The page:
Staff working at poker machine venues owned and operated by a Woolworths subsidiary were told to spy on punters and report the information.
The information was then used to keep the ‘high value’ punters gambling with as much as possible for as long as possible in an attempt to boost profits. The inquiry into the matter has found the policy is antithetical to the responsible gambling values the company claims to support.
In responding to the investigation, the subsidiary; Australian Leisure and Hospitality Group (ALH) has fired and disciplined staff at more than 20 venues, most in Queensland.
The allegations against ALH were first aired by Andrew Wilkie, a federal MP who is strongly anti-poker machine. Since then, a whistle-blower has revealed that staff were recording detailed information about top customers in order to prompt to spend more time and more money gambling.
Information gathered was comprehensive and even included what footy team they supported. This information was then allegedly accessed by new staff so that they could get up to speed on how to manage VIP gamblers.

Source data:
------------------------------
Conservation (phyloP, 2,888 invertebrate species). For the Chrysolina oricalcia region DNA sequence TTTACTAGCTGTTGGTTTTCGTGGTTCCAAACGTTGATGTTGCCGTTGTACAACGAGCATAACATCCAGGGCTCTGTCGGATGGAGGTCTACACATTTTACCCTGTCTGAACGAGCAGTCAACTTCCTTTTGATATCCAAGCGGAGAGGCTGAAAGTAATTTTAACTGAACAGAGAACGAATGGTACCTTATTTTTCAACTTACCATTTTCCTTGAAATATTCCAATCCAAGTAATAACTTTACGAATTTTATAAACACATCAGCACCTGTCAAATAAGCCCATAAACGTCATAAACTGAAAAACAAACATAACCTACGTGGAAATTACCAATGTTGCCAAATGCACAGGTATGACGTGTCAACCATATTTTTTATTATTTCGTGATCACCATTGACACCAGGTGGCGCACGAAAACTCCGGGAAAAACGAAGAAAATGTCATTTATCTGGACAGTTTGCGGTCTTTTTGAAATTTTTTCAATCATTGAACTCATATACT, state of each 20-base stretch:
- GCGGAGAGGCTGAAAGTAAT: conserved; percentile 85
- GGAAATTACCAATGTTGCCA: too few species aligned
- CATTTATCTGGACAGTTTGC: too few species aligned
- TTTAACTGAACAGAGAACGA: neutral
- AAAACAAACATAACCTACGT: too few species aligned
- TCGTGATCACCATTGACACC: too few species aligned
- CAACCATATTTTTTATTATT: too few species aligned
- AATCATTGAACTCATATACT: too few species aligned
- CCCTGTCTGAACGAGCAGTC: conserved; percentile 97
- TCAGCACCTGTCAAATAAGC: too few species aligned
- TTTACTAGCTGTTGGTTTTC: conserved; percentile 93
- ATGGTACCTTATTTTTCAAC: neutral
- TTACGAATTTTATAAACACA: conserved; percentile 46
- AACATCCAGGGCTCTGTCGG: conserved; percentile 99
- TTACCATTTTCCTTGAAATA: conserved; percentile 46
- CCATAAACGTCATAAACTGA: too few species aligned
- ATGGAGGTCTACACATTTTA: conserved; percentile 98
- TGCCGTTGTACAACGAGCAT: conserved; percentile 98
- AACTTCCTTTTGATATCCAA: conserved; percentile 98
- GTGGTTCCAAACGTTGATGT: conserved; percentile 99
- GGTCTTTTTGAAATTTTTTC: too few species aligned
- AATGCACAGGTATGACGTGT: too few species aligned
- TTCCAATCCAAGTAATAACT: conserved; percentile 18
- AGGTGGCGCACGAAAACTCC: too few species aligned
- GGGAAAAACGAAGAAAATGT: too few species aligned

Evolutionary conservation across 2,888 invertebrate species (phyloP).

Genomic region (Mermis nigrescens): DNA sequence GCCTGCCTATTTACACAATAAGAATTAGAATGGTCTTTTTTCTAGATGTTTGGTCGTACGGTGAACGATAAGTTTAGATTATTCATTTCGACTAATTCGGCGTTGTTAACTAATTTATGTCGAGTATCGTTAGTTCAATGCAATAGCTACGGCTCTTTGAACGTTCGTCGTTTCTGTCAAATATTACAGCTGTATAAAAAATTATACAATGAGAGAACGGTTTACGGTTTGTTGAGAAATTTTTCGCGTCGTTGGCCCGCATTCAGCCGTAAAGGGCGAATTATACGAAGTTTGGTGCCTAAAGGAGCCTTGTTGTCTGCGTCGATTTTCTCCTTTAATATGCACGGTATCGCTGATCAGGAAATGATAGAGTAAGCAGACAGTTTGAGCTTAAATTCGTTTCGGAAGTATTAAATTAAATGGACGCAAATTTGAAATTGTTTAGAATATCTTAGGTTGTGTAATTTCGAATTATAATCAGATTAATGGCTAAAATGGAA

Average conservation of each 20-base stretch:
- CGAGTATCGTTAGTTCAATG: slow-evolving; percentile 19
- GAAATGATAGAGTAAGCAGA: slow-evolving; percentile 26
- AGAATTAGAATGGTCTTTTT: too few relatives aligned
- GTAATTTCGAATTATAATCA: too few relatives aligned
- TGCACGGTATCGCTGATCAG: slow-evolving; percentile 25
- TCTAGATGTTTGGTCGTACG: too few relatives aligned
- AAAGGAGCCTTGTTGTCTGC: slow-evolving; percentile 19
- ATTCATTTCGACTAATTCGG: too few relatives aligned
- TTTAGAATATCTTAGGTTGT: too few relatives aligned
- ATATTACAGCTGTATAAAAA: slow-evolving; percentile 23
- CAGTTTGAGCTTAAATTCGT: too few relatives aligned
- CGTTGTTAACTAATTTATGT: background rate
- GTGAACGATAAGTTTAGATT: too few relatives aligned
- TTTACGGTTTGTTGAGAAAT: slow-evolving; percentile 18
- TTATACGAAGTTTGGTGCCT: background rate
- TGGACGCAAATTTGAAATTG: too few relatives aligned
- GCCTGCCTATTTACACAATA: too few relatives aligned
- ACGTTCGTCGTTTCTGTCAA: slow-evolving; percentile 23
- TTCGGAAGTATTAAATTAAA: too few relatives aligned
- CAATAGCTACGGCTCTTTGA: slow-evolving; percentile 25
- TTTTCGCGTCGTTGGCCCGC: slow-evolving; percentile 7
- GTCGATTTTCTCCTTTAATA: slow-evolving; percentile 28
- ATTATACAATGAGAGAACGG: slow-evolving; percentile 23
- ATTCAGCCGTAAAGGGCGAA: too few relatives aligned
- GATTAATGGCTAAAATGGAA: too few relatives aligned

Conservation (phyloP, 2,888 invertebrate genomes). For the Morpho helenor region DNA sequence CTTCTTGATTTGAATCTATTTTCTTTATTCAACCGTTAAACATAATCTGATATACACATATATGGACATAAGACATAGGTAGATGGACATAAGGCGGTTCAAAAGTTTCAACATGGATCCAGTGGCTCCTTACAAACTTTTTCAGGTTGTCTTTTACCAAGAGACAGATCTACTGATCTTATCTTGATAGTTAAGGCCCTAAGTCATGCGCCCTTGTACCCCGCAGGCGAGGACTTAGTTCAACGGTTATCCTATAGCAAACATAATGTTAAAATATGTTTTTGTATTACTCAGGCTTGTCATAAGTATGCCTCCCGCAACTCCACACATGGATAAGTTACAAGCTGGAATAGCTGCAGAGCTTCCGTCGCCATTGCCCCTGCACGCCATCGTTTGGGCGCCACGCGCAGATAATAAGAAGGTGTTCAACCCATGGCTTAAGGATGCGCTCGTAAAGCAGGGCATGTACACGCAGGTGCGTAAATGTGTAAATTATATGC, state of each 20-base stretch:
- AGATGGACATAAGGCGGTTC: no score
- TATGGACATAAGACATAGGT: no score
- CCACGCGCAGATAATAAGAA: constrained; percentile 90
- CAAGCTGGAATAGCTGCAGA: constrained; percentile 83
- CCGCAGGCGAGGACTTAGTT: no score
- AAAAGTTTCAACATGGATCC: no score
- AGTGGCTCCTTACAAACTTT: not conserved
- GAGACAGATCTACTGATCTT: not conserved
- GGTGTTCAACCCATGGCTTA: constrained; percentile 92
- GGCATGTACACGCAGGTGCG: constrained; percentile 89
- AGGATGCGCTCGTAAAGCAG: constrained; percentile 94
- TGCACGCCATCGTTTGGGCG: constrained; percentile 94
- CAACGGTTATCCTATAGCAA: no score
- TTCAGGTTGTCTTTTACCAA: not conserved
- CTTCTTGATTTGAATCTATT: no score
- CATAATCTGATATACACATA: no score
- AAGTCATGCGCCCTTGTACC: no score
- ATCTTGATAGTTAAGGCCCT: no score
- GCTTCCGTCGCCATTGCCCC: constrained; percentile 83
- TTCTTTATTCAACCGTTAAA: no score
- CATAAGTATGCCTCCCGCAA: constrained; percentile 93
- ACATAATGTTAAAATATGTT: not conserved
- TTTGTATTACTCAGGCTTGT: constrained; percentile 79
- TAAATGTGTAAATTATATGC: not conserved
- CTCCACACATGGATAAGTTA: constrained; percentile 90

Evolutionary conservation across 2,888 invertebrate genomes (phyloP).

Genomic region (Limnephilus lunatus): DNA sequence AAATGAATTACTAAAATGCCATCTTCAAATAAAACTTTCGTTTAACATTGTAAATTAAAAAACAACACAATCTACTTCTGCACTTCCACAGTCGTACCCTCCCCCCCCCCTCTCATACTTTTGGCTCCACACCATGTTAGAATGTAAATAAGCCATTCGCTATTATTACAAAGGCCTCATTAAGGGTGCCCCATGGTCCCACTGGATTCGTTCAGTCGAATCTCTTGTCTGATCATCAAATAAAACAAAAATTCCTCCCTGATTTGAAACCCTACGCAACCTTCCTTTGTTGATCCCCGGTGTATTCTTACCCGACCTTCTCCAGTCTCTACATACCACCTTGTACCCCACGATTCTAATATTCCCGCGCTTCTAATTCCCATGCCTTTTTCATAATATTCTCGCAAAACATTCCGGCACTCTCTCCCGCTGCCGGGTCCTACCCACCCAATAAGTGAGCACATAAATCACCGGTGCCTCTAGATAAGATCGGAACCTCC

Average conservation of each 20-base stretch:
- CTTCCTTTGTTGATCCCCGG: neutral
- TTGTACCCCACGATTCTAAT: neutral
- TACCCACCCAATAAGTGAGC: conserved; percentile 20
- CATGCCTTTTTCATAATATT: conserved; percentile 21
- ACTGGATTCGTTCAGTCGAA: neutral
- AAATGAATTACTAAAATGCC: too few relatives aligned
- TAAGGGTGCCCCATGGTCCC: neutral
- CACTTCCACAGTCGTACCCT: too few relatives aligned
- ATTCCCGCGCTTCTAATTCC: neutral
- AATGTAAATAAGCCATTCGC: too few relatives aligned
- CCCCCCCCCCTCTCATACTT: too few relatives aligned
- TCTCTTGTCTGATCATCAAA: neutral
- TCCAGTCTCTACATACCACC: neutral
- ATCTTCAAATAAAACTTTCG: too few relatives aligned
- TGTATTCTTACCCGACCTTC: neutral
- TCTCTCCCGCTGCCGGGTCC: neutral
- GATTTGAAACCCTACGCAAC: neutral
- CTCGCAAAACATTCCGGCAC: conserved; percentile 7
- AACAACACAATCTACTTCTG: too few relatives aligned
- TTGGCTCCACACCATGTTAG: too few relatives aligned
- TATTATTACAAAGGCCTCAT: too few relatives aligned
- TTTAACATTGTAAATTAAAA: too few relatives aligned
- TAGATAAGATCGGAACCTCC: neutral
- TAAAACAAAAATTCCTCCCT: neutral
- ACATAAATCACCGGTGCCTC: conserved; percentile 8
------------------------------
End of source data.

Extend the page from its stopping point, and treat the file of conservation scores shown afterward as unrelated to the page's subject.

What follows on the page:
The whistle-blower has said that a great deal of information was electronically recorded so that anyone within the ALH system could access them.
Woolworths had said it will investigate the allegations, and has admitted that it has a “customer service program” that was being used at a few venues in Queensland over a 6 month period.
Regarding the scheme, ALH said that it “gave rise” to “recording descriptive information” and that it was “below ALH’s expectations” as well as “contrary to its policies”.
A few venues in NSW were also caught up in the scandal.
ALH has said that disciplinary action would be used where bad management had been observed, and that training for staff regarding customer privacy would be expanded.
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